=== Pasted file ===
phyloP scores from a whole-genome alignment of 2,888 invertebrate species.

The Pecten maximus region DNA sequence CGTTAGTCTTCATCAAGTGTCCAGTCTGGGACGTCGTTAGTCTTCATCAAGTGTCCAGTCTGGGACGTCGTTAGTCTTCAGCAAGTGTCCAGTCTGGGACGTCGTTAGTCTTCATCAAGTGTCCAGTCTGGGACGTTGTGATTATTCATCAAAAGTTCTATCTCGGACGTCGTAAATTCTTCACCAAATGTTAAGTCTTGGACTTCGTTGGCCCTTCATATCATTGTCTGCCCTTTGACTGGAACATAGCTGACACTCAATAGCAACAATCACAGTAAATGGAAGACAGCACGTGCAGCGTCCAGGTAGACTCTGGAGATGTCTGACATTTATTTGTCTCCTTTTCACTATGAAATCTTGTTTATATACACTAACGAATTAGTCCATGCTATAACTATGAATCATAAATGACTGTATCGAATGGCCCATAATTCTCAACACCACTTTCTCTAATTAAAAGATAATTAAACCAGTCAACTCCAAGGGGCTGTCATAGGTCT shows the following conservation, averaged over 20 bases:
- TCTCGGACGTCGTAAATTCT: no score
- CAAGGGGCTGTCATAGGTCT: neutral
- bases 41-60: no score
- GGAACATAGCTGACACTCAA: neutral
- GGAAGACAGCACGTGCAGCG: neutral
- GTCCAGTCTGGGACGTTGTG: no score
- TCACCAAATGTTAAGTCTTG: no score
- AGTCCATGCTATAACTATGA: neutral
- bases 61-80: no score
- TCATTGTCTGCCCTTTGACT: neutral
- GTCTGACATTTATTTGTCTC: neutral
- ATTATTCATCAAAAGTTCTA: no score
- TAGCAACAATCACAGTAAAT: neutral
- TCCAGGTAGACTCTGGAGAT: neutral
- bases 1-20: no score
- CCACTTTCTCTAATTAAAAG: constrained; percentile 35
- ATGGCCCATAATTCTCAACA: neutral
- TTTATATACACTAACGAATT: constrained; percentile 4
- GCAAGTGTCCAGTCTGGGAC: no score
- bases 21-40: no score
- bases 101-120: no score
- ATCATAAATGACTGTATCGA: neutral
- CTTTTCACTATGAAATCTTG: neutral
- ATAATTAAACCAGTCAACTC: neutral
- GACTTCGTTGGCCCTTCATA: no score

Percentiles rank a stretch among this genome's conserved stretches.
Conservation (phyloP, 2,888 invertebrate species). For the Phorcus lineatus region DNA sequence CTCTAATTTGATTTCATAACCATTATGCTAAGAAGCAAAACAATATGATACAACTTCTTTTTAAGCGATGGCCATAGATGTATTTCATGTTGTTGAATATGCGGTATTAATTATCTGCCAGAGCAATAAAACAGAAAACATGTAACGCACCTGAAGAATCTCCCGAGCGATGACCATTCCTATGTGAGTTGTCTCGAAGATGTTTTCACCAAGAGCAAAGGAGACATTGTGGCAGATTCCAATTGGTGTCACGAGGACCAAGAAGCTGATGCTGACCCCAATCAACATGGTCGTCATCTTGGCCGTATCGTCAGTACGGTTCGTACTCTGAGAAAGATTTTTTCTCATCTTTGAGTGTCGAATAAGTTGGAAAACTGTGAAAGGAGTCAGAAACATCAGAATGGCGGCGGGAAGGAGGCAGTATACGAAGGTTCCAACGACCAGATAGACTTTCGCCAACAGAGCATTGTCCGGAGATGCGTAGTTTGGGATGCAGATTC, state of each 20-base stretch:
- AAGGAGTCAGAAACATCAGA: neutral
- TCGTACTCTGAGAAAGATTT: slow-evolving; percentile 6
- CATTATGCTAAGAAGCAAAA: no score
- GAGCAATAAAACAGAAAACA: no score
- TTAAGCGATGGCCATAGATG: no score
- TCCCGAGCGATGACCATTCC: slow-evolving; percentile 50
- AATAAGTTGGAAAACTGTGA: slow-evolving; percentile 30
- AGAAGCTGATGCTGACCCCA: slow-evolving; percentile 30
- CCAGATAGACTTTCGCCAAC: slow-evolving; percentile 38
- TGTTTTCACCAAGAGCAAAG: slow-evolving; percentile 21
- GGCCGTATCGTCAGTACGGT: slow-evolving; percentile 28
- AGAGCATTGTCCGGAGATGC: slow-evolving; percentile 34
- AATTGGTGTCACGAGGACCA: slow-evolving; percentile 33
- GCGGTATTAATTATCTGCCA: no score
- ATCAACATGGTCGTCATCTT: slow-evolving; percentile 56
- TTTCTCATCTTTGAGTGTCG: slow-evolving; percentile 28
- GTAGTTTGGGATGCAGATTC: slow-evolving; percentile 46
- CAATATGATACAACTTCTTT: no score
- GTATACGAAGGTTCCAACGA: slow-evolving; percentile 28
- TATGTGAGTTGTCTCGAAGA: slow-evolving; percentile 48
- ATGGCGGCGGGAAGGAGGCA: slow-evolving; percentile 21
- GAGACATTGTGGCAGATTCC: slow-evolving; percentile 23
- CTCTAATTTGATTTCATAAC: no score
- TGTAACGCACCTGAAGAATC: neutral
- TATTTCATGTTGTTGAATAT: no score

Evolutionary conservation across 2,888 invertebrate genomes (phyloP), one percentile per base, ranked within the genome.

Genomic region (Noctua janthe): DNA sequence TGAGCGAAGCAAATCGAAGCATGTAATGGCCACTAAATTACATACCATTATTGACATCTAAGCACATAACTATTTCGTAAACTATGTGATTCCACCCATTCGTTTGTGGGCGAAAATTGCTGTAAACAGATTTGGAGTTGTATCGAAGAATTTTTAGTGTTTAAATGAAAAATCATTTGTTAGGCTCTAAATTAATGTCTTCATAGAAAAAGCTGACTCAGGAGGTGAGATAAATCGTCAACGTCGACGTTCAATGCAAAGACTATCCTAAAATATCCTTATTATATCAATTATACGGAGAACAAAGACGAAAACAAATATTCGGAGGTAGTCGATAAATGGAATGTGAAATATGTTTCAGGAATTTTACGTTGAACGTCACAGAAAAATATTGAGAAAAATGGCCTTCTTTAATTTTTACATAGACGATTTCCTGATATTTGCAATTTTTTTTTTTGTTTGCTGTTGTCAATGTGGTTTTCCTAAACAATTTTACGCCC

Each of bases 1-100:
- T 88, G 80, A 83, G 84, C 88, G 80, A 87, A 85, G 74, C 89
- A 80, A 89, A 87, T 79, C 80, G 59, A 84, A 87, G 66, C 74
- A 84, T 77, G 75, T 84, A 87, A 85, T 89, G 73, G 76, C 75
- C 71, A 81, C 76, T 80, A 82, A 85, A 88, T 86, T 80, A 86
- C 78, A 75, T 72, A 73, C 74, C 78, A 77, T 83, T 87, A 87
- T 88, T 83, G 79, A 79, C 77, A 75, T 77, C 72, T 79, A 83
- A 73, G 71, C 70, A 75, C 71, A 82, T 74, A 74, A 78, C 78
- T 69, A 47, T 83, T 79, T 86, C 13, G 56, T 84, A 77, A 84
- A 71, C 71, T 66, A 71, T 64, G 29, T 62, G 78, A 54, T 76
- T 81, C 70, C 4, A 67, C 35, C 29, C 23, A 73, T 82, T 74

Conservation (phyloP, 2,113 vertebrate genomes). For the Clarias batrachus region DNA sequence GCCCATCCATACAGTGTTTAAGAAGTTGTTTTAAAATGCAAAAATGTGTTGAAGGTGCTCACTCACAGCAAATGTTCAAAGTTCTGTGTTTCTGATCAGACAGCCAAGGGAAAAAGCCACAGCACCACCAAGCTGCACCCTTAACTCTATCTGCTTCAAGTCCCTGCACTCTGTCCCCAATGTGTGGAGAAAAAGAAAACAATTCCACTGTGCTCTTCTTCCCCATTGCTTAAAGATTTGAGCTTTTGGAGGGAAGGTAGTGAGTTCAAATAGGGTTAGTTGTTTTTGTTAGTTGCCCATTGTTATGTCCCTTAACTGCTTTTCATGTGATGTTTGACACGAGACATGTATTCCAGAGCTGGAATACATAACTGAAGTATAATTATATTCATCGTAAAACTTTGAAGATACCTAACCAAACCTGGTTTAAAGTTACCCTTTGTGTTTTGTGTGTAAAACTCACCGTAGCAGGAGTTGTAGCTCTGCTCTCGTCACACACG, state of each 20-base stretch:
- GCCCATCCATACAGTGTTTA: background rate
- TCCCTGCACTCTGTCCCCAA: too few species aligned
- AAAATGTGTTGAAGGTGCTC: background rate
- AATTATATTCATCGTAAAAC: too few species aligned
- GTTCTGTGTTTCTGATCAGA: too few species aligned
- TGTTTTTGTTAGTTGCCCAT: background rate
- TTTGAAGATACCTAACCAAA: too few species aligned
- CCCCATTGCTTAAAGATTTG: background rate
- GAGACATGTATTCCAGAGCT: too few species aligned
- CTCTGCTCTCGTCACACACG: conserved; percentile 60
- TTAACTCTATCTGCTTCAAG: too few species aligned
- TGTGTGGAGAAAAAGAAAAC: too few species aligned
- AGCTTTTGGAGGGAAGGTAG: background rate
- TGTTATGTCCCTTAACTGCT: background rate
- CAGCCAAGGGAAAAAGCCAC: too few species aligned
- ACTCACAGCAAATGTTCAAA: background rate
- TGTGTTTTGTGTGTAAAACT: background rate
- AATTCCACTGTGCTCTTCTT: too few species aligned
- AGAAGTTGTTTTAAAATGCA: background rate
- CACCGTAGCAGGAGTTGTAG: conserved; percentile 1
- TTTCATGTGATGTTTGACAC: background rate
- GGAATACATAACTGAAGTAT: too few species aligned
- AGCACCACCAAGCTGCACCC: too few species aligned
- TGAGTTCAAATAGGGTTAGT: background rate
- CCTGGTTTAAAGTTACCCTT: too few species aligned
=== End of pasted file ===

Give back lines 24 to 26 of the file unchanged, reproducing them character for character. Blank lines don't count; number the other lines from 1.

- ATCATAAATGACTGTATCGA: neutral
- CTTTTCACTATGAAATCTTG: neutral
- ATAATTAAACCAGTCAACTC: neutral